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Reporting the Truth.
Restoring the Church.

What ‘The Starling Girl’ Gets Right About Church Abuse and Fundamentalism

By Kathryn Post
Starling Girl
Eliza Scanlen in Bleecker Street’s “The Starling Girl.” (Movie still by Brian Lannin, courtesy of Bleecker Street)

In 2013, a filmmaker from Los Angeles who considers herself agnostic found herself tagging along with a group of conservative church women in Oklahoma.

The daughter of a cinematographer and costume designer who was raised on film sets, Laurel Parmet was submerged in on-site research for a short film about rodeo when she bumped into the group, who introduced her to their nondenominational church.

“When I first learned some of their more extreme beliefs, like that it’s a woman’s responsibility to not lead a man into temptation, and how they dressed, and being very aware of modesty and covering up their bodies, my first reaction was shock,” Parmet said in a recent video interview. “But then, interestingly, the more that I thought about it, I just realized how much we had in common.”

As a teen, Parmet became involved with an older man — she hesitates to call it a “relationship” — and, when it ended, came away with guilt she couldn’t explain. Listening to the women she met in Oklahoma, Parmet began to question her lingering shame over a situation in which she had clearly been taken advantage of.

“Sexual shame and seeking approval from men are really these universal experiences for women no matter how you grew up,” Parmet said. “And I wanted to tell a story, looking at this world that is extreme and specific, but is ultimately a reflection of the larger culture.”

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That story became “The Starling Girl,” a feature-length film Parmet wrote and directed. Set in rural Kentucky, it follows 17-year-old Jem’s struggle to align her self-expression and sexual desires with her parent’s expectations and church’s fundamentalism. The rigid frameworks of her faith rupture when Owen, a magnetic — and married — youth pastor, returns her affections.

The film sensitively portrays both Jem and Owen, who himself is aching to escape the stifling doctrine of his pastor father and a marriage that is coming apart. He is “totally in the wrong,” Parmet said, as he wields his authority to seduce Jem. At the same time, Parmet doesn’t tame Jem’s ferocity, agency or her capacity for manipulation.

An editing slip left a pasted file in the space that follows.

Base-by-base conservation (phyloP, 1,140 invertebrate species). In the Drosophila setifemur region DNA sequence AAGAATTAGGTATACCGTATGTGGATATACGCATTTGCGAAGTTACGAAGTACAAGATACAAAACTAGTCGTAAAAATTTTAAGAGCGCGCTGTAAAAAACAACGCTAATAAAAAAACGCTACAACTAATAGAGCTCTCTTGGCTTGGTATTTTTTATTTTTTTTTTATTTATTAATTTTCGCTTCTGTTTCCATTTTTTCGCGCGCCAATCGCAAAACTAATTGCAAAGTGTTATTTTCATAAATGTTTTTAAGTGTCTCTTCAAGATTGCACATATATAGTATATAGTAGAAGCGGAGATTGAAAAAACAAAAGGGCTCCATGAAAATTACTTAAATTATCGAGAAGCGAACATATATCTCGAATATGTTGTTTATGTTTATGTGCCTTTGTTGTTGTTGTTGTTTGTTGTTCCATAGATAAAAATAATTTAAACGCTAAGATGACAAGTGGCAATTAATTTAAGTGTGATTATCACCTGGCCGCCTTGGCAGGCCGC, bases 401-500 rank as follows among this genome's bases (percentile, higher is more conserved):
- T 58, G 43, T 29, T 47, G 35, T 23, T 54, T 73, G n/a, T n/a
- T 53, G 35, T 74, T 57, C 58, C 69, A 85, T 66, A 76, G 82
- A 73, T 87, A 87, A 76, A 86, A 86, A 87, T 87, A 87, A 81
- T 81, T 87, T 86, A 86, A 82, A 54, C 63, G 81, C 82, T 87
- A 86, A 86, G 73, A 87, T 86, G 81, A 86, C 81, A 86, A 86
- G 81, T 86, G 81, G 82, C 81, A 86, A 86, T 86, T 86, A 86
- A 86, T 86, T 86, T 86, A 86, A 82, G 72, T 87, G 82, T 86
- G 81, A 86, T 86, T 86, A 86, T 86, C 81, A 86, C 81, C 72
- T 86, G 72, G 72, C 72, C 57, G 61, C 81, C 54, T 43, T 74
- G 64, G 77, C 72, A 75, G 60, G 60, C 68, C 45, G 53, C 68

Parmet said she refused to make the film a clean-cut account of an unequal relationship.

“When abuse is framed as just black and white, it can be harder for people going through it to reckon with it and realize it. We can deny our own wounds because we think they aren’t serious enough. And that only perpetuates the problem,” said Parmet. “And so I wanted people to see how complicated it can be. The ways we can be exploited while at the same time wielding power.”

Starling Girl
Eliza Scanlen and Lewis Pullman in Bleecker Street’s “The Starling Girl.” (Movie still by Brian Lannin, Courtesy of Bleecker Street)

This dynamic isn’t specific to religious groups, but in “The Starling Girl,” conservative Christian teachings about male authority and women’s limited agency over their bodies show how the church makes itself susceptible to abuses of power.

Still, “The Starling Girl” isn’t a sweeping condemnation of Christianity. 

“I wanted audiences to be invested in these characters, not to be watching judgmentally from afar,” Parmet explained. “The film intends to offer a more complex look at religion and faith. It maybe even suggests that there are many ways to connect with God. Maybe God lives in Jem’s questions and desires.”

The film’s embrace of gray areas puzzled some would-be partners. The fact that it “wasn’t flat out attacking Christianity” was “harder for people to understand,” said Parmet.

But producer Kara Durrett was hooked on the film as soon as she heard the concept. As the script evolved, Parmet was chosen to be a 2019 fellow in the Sundance Screenwriters Intensive. Then Parmet and Durrett attended Catalyst in 2021, a program that helped connect them to financial backers.

Meanwhile, Parmet enlisted women who had left Quiverfull and Independent Fundamentalist Baptist churches, some of them abuse victims, to help her capture the nuances of life in the nondenominational, fundamentalist community portrayed in the film. Crew members also had grown up in conservative churches, including the film’s production designer, who, Parmet said, “was just able to bring such a level of authenticity and detail to the story.”

Parmet’s well-researched, clearly defined vision also attracted Wrenn Schmidt, who plays the role of Jem’s mother, Heidi. “I feel like it’s very rare to speak to a director who has that kind of clarity, and is able to articulate it without it also feeling like that clarity is confining, for an actor,” Schmidt said.

Schmidt’s own religious background allowed her to portray the many shades of Heidi, who is in some ways an equal victim of the patriarchal system she enforces. Raised in a warm, communal Presbyterian USA church, Schmidt saw her own beliefs punctured by the provocative questions of her first boyfriend, who was an atheist. Schmidt knows both the safety of religious community and the disorienting process of questioning that community’s foundations.